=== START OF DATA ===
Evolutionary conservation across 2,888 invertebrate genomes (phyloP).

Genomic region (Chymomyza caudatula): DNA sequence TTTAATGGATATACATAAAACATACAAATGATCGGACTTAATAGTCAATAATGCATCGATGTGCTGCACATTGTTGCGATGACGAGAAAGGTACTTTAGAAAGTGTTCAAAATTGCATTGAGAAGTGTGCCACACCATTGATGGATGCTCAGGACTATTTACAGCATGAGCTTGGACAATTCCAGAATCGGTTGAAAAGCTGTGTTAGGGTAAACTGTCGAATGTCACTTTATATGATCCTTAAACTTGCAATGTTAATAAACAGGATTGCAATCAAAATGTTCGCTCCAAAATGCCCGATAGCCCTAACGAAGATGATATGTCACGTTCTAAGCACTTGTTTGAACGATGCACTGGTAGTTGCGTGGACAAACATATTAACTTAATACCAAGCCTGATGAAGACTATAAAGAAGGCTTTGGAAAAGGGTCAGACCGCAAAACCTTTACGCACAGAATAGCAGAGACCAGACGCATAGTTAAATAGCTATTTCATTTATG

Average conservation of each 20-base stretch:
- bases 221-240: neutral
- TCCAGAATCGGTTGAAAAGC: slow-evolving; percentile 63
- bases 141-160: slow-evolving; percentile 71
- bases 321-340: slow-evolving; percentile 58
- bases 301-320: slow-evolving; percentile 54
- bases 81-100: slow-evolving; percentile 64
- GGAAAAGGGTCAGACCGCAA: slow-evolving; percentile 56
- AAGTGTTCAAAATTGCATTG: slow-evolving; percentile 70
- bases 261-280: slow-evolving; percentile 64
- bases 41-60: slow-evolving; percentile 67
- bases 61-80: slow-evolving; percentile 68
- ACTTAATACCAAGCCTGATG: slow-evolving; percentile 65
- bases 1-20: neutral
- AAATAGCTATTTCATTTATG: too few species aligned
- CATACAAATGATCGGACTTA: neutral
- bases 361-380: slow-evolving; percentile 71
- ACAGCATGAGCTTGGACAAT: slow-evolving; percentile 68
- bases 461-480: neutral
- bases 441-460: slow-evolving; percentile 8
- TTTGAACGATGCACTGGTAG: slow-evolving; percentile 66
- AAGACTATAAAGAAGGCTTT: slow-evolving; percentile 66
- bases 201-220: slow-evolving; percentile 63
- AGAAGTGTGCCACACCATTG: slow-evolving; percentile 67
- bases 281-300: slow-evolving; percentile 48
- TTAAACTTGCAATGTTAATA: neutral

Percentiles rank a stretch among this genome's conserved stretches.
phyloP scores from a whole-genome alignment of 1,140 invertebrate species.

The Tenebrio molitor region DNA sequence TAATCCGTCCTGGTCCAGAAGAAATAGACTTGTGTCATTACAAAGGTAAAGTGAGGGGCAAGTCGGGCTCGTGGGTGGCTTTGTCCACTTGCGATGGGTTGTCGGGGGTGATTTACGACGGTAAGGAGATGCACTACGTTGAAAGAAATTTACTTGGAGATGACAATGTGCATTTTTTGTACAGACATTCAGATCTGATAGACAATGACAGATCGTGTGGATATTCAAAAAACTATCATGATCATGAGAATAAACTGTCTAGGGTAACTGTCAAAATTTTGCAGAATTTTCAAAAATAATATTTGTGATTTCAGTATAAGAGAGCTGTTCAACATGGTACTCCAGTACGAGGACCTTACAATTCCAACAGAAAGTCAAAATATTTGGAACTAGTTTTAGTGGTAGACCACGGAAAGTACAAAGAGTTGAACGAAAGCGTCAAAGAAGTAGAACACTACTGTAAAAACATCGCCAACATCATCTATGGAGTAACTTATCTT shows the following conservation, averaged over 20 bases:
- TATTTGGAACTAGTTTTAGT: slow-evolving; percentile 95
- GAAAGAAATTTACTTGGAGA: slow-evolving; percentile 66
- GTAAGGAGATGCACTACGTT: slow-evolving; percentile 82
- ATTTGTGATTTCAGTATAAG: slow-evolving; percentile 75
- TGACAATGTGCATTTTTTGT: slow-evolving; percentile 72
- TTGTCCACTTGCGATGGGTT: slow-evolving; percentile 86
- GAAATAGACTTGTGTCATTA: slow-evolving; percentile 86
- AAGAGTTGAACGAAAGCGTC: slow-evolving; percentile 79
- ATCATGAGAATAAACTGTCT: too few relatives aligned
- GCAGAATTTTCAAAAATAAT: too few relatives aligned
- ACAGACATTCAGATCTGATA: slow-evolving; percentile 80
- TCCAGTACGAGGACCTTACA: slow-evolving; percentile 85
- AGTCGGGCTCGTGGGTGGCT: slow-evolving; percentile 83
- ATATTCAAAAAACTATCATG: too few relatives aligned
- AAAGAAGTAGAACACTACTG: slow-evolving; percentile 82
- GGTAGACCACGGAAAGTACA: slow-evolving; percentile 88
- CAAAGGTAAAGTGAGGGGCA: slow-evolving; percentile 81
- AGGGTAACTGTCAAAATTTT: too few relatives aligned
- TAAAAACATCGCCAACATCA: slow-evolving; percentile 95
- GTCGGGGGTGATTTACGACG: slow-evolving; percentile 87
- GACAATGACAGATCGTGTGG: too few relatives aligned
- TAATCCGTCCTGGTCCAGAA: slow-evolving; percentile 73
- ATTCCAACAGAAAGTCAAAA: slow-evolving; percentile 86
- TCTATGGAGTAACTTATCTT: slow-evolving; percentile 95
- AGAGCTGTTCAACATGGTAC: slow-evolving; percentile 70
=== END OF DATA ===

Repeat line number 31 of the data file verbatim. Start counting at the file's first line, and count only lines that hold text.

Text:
The Tenebrio molitor region DNA sequence TAATCCGTCCTGGTCCAGAAGAAATAGACTTGTGTCATTACAAAGGTAAAGTGAGGGGCAAGTCGGGCTCGTGGGTGGCTTTGTCCACTTGCGATGGGTTGTCGGGGGTGATTTACGACGGTAAGGAGATGCACTACGTTGAAAGAAATTTACTTGGAGATGACAATGTGCATTTTTTGTACAGACATTCAGATCTGATAGACAATGACAGATCGTGTGGATATTCAAAAAACTATCATGATCATGAGAATAAACTGTCTAGGGTAACTGTCAAAATTTTGCAGAATTTTCAAAAATAATATTTGTGATTTCAGTATAAGAGAGCTGTTCAACATGGTACTCCAGTACGAGGACCTTACAATTCCAACAGAAAGTCAAAATATTTGGAACTAGTTTTAGTGGTAGACCACGGAAAGTACAAAGAGTTGAACGAAAGCGTCAAAGAAGTAGAACACTACTGTAAAAACATCGCCAACATCATCTATGGAGTAACTTATCTT shows the following conservation, averaged over 20 bases: